Thousands of years ago, a young Neolithic woman in what is now Denmark chewed on a piece of birch pitch. DNA analysis of this prehistoric "chewing gum" has now revealed, in remarkable detail, what she looked like.
The team nicknamed the young Neolithic woman "Lola" after Lolland, the island in Denmark on which the 5,700-year-old chewing gum was discovered. The Stone Age archaeological site, Syltholm, on the island of Lolland, pristinely preserved the gum in mud for the thousands of years after Lola discarded it.
It was so well-preserved that a group of scientists at the University of Copenhagen were able to extract a complete ancient human genome — all of the young girl's genetic material — from it. They were also able to extract DNA from ancient pathogens and oral microbes that she carried in her mouth.
This is the first time that an entire human genome was extracted from something other than human bones, according to a statement from the University of Copenhagen. The team's analysis revealed that the chewer of the prehistoric gum was female, and likely had dark skin, dark hair and blue eyes. They found that Lola's genes matched more closely to hunter-gatherers from the European mainland than those who lived in central Scandinavia at the time.
The ancient chewing gum also held traces of plant and animal DNA, such as DNA from hazelnuts and duck, which might have been part of Lola's diet, according to the statement. Finally, scientists found genes associated with "lactase non-persistence," meaning Lola likely didn't digest dairy very well.
Other previous archeological finds from the site had suggested "that the people who occupied the site were heavily exploiting wild resources well into the Neolithic, which is the period when farming and domesticated animals were first introduced into southern Scandinavia," lead author Theis Jensen, a postdoctoral fellow from the Globe Institute at the University of Copenhagen, said in the statement.
Finally, the researchers found DNA from oral microbes in the chewing gum, including DNA that could belong to the Epstein-Barr virus, which causes mononucleosis, otherwise known as "mono" or the "kissing disease."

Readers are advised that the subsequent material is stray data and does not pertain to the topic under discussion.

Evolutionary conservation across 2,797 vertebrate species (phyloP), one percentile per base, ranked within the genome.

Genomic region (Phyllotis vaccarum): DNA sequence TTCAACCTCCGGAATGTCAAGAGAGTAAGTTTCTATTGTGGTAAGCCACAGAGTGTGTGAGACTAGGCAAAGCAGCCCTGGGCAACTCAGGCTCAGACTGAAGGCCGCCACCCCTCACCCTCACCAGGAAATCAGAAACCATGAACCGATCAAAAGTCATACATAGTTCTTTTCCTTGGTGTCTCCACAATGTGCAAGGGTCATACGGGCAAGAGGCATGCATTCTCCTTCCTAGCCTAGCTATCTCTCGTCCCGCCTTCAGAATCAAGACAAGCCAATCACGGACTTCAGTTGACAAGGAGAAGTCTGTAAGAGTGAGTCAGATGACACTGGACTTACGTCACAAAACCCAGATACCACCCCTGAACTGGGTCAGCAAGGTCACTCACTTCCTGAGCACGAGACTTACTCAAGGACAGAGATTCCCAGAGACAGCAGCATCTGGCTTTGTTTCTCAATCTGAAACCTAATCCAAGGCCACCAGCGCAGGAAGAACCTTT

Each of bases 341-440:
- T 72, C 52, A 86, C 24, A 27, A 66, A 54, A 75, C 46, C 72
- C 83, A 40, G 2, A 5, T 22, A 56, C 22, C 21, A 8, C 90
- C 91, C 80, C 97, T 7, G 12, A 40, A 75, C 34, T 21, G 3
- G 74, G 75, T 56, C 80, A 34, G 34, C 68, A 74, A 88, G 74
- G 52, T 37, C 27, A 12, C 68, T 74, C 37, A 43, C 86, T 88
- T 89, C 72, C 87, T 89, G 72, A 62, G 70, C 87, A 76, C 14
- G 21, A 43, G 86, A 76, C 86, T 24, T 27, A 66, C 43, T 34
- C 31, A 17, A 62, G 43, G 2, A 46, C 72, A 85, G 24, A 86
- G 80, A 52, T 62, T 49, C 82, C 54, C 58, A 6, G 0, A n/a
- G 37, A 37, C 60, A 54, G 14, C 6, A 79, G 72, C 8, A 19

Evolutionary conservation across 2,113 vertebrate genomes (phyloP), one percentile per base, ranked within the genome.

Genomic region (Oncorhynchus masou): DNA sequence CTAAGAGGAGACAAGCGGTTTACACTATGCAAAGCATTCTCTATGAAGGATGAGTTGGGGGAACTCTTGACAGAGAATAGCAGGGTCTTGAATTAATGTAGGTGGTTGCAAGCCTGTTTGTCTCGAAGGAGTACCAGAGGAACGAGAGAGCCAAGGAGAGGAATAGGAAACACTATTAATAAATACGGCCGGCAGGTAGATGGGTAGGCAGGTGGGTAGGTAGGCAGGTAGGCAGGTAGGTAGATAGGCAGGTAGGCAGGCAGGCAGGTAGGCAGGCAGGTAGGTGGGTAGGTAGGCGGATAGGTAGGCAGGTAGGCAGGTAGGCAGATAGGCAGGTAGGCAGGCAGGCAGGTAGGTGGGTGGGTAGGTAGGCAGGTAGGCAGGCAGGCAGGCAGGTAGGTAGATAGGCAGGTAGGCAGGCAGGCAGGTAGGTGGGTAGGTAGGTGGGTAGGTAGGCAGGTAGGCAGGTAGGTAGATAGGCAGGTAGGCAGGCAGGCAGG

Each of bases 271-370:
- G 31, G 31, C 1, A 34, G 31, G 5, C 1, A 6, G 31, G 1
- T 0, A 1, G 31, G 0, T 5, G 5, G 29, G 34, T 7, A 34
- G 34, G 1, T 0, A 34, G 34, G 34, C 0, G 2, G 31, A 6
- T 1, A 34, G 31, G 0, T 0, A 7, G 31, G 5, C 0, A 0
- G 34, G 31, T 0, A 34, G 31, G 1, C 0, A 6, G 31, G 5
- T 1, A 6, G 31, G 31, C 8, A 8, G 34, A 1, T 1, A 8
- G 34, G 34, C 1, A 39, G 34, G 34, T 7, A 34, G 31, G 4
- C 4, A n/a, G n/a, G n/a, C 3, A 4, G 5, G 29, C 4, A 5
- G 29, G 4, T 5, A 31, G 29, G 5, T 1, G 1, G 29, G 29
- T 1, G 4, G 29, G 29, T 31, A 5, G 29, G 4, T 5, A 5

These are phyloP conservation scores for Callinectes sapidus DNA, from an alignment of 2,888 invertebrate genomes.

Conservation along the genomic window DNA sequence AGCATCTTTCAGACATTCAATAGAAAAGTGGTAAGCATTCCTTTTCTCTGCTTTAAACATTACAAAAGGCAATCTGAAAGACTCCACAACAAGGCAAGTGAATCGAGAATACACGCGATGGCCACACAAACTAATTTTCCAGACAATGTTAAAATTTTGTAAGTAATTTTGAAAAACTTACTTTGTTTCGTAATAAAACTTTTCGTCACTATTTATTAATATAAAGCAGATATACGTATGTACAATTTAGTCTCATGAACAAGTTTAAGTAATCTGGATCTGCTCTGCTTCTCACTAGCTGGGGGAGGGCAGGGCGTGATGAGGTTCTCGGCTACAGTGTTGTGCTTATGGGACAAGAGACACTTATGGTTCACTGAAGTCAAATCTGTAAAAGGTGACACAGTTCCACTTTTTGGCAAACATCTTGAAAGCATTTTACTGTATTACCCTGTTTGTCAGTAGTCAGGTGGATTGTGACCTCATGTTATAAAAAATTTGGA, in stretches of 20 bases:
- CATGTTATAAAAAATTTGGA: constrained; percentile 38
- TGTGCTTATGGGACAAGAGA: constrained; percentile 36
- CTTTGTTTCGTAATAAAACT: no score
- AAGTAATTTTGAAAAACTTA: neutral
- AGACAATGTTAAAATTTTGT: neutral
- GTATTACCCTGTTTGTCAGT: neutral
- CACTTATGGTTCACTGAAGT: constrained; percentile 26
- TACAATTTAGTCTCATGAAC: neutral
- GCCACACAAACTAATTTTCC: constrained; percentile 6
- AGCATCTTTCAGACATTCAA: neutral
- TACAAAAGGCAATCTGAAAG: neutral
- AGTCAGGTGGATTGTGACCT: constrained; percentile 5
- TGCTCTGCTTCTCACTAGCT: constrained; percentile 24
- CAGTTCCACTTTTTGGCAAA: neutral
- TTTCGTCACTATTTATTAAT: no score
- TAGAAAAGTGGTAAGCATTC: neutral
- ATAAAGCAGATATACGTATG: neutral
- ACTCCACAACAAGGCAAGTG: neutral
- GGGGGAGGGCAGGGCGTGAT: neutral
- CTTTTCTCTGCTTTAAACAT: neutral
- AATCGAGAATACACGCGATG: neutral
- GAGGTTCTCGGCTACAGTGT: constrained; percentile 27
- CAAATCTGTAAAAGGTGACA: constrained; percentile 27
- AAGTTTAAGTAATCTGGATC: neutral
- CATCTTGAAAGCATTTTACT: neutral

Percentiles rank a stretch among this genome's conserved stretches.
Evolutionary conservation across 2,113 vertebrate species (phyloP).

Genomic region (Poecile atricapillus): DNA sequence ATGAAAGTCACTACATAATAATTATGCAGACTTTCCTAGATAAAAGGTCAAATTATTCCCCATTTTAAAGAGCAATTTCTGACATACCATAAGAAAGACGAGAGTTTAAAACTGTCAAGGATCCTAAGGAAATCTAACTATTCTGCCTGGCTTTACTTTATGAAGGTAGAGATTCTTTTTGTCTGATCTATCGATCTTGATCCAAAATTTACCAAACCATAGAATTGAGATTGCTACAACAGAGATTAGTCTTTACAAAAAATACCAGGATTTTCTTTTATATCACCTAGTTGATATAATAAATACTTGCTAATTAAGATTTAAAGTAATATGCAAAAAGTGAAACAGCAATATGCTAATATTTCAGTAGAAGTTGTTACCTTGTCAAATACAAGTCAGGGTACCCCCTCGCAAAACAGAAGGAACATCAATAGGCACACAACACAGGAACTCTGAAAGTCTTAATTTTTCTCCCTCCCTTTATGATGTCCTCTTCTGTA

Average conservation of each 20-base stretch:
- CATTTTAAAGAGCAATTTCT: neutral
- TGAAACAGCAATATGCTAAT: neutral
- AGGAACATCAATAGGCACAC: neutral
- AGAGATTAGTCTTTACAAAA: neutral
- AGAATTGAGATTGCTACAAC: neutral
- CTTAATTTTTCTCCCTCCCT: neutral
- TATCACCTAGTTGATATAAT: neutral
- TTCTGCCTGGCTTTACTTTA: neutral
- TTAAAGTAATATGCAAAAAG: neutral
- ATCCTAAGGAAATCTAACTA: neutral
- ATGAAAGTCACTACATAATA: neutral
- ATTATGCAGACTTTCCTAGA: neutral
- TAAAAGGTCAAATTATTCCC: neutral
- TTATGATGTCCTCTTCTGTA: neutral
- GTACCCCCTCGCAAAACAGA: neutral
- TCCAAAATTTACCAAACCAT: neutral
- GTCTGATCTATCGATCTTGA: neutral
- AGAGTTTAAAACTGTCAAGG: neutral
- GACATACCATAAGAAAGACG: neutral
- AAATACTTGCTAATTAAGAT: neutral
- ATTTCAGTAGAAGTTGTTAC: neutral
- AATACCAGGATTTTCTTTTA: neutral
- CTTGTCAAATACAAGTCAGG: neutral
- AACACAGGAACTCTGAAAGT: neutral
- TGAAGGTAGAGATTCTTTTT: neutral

The birch pitch is a blackish-brown substance that's created by heating up birch bark. This substance has been used since the Paleolithic era as glue for hafting stone tools, according to the statement.
But previously, pieces of birch pitch have been found with tooth marks, so archeologists think that as the pitch cools and solidified, it was chewed to make it moldable again before using it to glue.
Other theories suggest that people chewed the slightly antiseptic birch pitch to relieve toothaches or other illnesses. Birch pitch might also have been used for toothbrushing, to suppress hunger or even just for fun as chewing gum, according to the statement.
Ancient "chewing gums" are a relatively new source of DNA to analyze, and can help reveal the microbiome of our ancestors. It may also help explain how bacteria and viruses have changed over time.
"It can help us understand how pathogens have evolved and spread over time, and what makes them particularly virulent in a given environment," senior author Hannes Schroeder, an associate professor from the Globe Institute at the University of Copenhagen, said in a statement. "At the same time, it may help predict how a pathogen will behave in the future, and how it might be contained or eradicated."
The findings were published on Dec. 17 in the journal Nature Communications.